There are a host of perfectly legitimate information things that the Department of Defense needs to be engaged in. The problem was that through whatever circumstance, either someone in the department had some ideas that has never been approved by their superiors and made some statements that would never have been approved had they gone up the line, or else it was the imagination from other people. But the net result of it was the office got pounded around so much that it didn't seem to me like it made an awful lot of sense to try to resuscitate it. So we simply set it aside, stopped it, and to the extent we need to engage in those kinds of activities, which we do, perfectly legal, perfectly legitimate, nothing to do with misinforming people or the American people or the press, then we'll do it out of other offices and life goes on.
Q: I don't want to compromise national security here and I don't know if you can comment on this, but we have gotten a report that we're wondering if you can speak to the progress of this, of using a special kind of spray that would be put on subs or government buildings and this spray kind of protects the building or the surface from shattering. Can you comment on this at all?
Rumsfeld: I can't. I'm just not knowledgeable about it. I've heard of materials that reduce shattering on windows, for example, and I know that they've been used by a variety of different security organizations but it's not a field that I'm deeply involved in.
Q: Okay. Thanks for your comment on that.
Q: I wanted to ask you just being here in the Midwest, in Southeastern Wisconsin, our positioning with the Great Lakes, has that always been a security issue or with the war on terrorism in the forefront of security?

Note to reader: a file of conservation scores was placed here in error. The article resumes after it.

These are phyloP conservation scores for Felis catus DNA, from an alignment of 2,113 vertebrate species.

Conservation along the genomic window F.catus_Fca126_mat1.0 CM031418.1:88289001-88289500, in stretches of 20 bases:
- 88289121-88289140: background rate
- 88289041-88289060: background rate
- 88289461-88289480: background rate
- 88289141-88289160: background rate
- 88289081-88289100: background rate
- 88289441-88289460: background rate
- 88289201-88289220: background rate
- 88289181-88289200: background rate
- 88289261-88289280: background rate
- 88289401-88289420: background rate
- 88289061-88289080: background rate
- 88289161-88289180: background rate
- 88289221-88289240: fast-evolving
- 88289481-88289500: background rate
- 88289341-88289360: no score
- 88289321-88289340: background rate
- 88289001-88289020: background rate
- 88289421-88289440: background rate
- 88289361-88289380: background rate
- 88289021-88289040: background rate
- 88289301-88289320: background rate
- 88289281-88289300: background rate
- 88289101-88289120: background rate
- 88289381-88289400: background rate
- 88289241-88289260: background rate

Rumsfeld: Well Great Lakes -- are you thinking about the lakes themselves? Or the naval air station? The naval station?
Q: Well, the naval air station and actually Great Lakes also.
Rumsfeld: The Great Lakes Naval Station of course is the major training center for the men and women who join the United States Navy and it is doing a wonderful job. I was there some months back and had a terrific visit with these young people who come in from all walks of life and go through the training and develop a great deal of cohesion and pride in themselves, well deserved pride. They're terrific young people.
I don't see that as a security issue to speak of. We worry about force protection with respect to a whole host of things. Military bases to be sure, but also buildings, cities, water supplies, power plants. We have to recognize that as an open society we are vulnerable. We enjoy our freedom so we like to live as free people and don't like to feel like we have to constantly be protecting everything.
We do have to live with a sense of heightened awareness given the reality that there are some very, very well organized terrorists out there that are determined to kill thousands and thousands of innocent people.
Q: We certainly appreciate your time this afternoon. Thanks for joining us and answering some of the questions that we had. And we wish you certainly the best of luck. And enjoy your new shoes.
Rumsfeld: Okay, thank you.